15. 15.
    •• Campbell PT, Jacobs EJ, Newton CC, Gapstur SM, Patel AV. Diabetes and cause-specific mortality in a prospective cohort of one million U.S. adults. Diabetes Care. 2012;35:1835–44. This very large 26-year observational study shows that diabetes is associated with an increased mortality from a variety of cancers in both men and women.PubMedCrossRefGoogle Scholar
  16. 16.
    Barone BB, Yeh H-C, Snyder CF, Peairs KS, Stein KB, Derr RL, et al. Long-term all-cause mortality in cancer patients with preexisting diabetes mellitus: a systematic review and meta-analysis. JAMA. 2008;300:2754–64.Google Scholar
  17. 17.
    Freeman DJ, Norrie J, Sattar N, Neely DG, Cobbe SM, Ford I, et al. Pravastatin and the development of diabetes mellitus: evidence for a protective treatment effect in the West of Scotland Coronary Prevention Study. Circulation. 2001;103:357–62.Google Scholar
  18. 18.
    Keech A, Hague W, Colquhoun D, Beller E, Best J, Arulchelvam M, et al. For the LIPID Study Group. Secondary prevention of cardiovascular events with long-term pravastatin in patients with diabetes or impaired fasting glucose: results from the LIPID trial. Diabetes Care. 2003;26:2713–21.Google Scholar
  19. 19.
    Shepherd J, Blauw MB, Murphy MB, Bollen ELEM, Buckley BM, Cobbe SM, et al. On behalf of the PROSPER Study Group. Pravastatin in elderly individuals at risk of vascular disease (PROSPER): a randomized controlled trial. Lancet. 2002;360:1623–30.Google Scholar
  20. 20.
    Sattar N, Preiss D, Murray HM, Welsh P, Buckley BM, de Craen AJM, et al. Statins and risk of incident diabetes: a collaborative meta-analysis of randomized statin trials. Lancet. 2010;375:735–42.Google Scholar
  21. 21.
    •• Mora S, Glynn RJ, Hsia J, MacFadyen JG, Genest J, Ridker PM. Statins for the primary prevention of cardiovascular events in women with elevated high-sensitivity C-reactive protein or dyslipidemia: results from the Justification for the Use of Statins in Prevention: an Intervention Trial Evaluating Rosuvastatin (JUPITER) and meta-analysis of women from primary prevention trials. Circulation. 2010;121:1069–77. This post-hoc analysis of the JUPITER trial is notable for the women in the rosuvastatin group exhibiting a significant absolute increase in new-onset diabetes equal to the absolute decrease in the composite primary endpoint of cardiovascular disease events.Google Scholar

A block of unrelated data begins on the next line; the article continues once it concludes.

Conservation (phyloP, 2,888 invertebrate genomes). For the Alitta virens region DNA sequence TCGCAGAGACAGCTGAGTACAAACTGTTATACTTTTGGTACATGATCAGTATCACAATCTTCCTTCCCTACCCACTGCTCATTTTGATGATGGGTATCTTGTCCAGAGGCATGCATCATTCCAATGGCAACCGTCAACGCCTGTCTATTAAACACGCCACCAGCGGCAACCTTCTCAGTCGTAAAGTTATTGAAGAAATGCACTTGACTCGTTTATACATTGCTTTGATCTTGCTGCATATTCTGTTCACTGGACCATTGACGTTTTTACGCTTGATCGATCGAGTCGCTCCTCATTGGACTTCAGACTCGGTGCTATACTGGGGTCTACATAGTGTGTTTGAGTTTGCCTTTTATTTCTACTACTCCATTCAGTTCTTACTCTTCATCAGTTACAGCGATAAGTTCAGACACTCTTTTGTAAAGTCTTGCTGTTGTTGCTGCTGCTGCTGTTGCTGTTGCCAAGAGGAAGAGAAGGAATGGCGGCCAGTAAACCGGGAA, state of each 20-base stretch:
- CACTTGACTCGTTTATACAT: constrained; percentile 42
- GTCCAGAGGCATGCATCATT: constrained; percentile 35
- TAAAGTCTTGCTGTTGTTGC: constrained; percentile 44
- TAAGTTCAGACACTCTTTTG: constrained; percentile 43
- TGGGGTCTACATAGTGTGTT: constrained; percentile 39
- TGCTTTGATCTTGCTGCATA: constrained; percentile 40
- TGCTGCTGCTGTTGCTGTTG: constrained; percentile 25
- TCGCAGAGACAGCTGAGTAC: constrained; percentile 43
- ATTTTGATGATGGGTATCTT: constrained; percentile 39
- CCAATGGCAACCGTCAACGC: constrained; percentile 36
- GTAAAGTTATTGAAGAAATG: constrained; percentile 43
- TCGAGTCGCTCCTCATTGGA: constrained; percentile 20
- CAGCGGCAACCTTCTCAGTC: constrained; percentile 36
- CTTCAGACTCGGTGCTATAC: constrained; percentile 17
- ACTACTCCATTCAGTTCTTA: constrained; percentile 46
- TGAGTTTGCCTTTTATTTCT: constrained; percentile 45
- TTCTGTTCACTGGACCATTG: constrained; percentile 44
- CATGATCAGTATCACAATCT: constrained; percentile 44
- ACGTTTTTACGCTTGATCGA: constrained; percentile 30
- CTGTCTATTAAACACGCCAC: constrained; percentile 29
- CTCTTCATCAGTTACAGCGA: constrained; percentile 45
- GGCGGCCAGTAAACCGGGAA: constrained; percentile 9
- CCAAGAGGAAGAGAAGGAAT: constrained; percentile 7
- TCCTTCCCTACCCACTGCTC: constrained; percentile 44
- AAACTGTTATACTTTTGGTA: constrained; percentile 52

22. 22.
    Fugh-Berman A. Rosuvastatin in patients with elevated C-reactive protein. N Engl J Med. 2009;360:1038–9.PubMedCrossRefGoogle Scholar
  23. 23.
    Liao JK. Safety and efficacy of statins in Asians. Am J Cardiol. 2007;99:410–4.PubMedCrossRefGoogle Scholar
  24. 24.
    Chan JCN, Malik V, Jia W, Kadowaki T, Yajnik CS, Yoon K-H, et al. Diabetes in Asia: epidemiology, risk factors, and pathophysiology. JAMA. 2009;301:2129–40.Google Scholar
  25. 25.
    Culver AL, Ockene IS, Balasubramanian R, Olendzki BC, Sepavich DM, Wactawski-Wende J, et al. Statin use and risk of diabetes mellitus in postmenopausal women in the Woman’s Health Initiative. Arch Intern Med. 2012;172:144–52.Google Scholar
  26. 26.
    Zaharan NL, Williams D, Bennet K. Statins and risk of treated incident diabetes in a primary care population. Br J Clin Pharmacol. 2012. [Epub ahead of print].Google Scholar
  27. 27.
    Rajpathak SN, Barzilai N, Kumbhani DJ, Alderman M, Crandall J, Ridker PM. Statin therapy and risk of developing type 2 diabetes: a meta-analysis. Diabetes Care. 2009;32:1924–9.Google Scholar
  28. 28.
    • Preiss D, Seshasai SRK, Welsh P, Murphy SA, Ho JE, Waters DD, et al. Risk of incident diabetes with intensive-dose compared with moderate-dose statin therapy; a meta-analysis. JAMA. 2011;305:2556–64. This large meta-analysis shows that intensive compared with moderate-dose statin therapy is associated with a significantly greater risk of new-onset diabetes.Google Scholar
  29. 29.
    Koh KK, Quon MJ, Han SH, Lee Y, Kim SJ, Park JB, et al. Differential metabolic effects of pravastatin and simvastatin in hypercholesterolemic patients. Atherosclerosis. 2009;204:483–90.Google Scholar
  30. 30.
    Koh KK, Quon MJ, Han SH, Lee Y, Kim SJ, Shin EK. Atorvastatin causes insulin resistance and increases ambient glycaemia in hypercholesterolemic patients. J Am Coll Cardiol. 2010;55:1209–16.Google Scholar
  31. 31.